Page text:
Inclusive finance

In 2006 when Muhammad Yunus won the Nobel Peace Prize for pioneering microfinance, he described his vision as creating banks for the poor, who were largely left out of financial system. Under the sustainable development goals, giving more of the world’s people access to financial services has been identified as a means of accelerating development. 

The UN inter-agency task force on financing for development describes financial inclusion as “the universal access to and usage of a wide range of affordable financial services, provided by a variety of sound, responsible and sustainable financial service providers”. Inclusive finance on the other hand  “strives to enhance access to and usage of financial services for both individuals and MSMEs”.

Application of digital technologies to financial systems has greatly advanced financial inclusion. In the global south, millions of people accessed their first financial services through mobile money- a novel concept where money is held in electronic form in mobile phones. The success of mobile money in inclusive finance has led to spin offs, the fastest growing trend being mobile money credit. This involves data mining of an individual's mobile phone data in order to access micro-credit without collateral. In Kenya, there are reportedly about 200 mobile loan applications that offer micro personal and business loans that one can repay in in short periods of between one day and six months. 

The intersection of finance and digital technologies is not without challenges. From a regulatory perspective, it requires collaboration between financial, communications and competition regulators. This comes with the risk of overregulation or stifling of innovation as service providers experiment with financial models for including the unbanked. 

A key in using personal data for financial inclusion is digital identities. Under the Identity for Development project, the World Bank has been offering technical assistance to low and medium income countries implementing digital identification systems. Biometric identification has been widely adopted to cater for (digitally) illiterate populations.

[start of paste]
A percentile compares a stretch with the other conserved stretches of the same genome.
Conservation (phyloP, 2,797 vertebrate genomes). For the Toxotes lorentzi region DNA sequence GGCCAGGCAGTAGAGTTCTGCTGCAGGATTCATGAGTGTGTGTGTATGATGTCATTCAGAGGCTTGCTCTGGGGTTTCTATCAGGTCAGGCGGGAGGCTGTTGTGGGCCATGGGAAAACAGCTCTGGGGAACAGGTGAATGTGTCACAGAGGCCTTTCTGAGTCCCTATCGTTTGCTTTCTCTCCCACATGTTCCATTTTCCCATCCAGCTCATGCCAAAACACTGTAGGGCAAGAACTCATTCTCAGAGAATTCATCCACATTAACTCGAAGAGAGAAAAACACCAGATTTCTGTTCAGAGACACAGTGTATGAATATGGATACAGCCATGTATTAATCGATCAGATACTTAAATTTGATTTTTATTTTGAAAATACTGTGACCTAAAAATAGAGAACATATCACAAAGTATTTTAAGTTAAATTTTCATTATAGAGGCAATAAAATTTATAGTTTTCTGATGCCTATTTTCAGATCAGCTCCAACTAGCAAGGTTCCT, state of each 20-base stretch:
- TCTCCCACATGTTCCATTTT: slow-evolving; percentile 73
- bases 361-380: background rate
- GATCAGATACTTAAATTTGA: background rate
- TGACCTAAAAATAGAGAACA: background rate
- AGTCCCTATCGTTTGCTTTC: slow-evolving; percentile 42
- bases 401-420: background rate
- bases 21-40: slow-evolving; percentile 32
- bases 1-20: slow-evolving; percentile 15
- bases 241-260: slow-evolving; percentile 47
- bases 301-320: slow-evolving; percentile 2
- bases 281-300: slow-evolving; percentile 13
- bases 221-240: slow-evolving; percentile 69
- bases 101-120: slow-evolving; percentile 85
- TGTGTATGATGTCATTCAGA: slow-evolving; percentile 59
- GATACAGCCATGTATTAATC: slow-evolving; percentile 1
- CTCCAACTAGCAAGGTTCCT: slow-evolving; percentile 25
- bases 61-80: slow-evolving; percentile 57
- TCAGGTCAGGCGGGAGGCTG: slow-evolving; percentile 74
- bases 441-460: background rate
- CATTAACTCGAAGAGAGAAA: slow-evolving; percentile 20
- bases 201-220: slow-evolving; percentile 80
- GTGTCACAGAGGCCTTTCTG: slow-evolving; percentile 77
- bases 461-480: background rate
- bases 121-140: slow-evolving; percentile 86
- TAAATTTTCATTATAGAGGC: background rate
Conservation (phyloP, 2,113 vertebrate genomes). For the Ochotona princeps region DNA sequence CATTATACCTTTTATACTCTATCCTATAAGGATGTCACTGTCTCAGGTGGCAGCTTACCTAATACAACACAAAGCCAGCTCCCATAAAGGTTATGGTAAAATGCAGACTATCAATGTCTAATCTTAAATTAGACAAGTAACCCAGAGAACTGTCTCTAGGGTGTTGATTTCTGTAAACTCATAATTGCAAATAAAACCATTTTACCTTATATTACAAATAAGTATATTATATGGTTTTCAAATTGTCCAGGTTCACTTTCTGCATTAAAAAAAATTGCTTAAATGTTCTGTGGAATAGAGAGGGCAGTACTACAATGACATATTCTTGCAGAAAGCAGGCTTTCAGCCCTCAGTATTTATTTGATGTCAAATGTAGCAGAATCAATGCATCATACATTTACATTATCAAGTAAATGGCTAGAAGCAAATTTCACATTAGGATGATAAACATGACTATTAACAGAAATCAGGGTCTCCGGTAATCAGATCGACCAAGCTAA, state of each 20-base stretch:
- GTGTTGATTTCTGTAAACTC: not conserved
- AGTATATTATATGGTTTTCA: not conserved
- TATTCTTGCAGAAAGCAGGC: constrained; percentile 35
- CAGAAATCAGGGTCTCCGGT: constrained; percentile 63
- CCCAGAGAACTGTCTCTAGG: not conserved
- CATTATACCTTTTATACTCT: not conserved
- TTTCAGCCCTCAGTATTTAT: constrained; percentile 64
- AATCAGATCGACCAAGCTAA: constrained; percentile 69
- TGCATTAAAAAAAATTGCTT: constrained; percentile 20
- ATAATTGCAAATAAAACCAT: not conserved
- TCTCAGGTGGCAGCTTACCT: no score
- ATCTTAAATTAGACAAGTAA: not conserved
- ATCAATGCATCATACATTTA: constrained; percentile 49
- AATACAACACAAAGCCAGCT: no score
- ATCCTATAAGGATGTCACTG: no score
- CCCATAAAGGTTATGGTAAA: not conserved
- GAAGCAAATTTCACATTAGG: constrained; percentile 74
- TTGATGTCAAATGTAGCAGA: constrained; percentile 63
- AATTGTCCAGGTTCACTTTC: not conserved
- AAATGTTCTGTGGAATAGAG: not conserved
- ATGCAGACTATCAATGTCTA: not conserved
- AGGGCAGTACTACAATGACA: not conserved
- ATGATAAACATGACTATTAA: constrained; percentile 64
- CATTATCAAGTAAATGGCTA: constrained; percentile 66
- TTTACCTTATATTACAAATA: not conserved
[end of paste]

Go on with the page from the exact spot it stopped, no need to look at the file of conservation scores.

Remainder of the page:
The use of big data and artificial intelligence to provide financial services heightens the risk of intrusion into privacy. Financial decisions can be made without human intervention from person’s digital profiles. The balance between inclusive finance and protection of personal autonomy is therefore a policy consideration in regulation of financial inclusion. In addition, as with other big data based industries, there is a tendency towards creating huge technology corporations that become monopolies. In Kenya, for example, concerns are being raised about the crippling effect of outages on the popular mobile money service M-Pesa.

 

Ms Grace Mutung'u

Associate at the Kenya ICT Action Network (KICTANet)

Ms Grace Mutung’u researches ICT policy in Kenya and Africa, specialising in digital rights, governance, and development. She is an associate at the Kenya ICT Action Network where she carries out ICT policy research and advocacy. Grace is an alumna of DiploFoundation’s Internet governance capacity building courses and holds a Master’s of

Arts in Contemporary Diplomacy from the University of Malta. Grace also provides regular updates on Internet governance developments from Africa for GIP Digital Watch observatory. She lives in Kajiado county Kenya and enjoys local travel and theatre.

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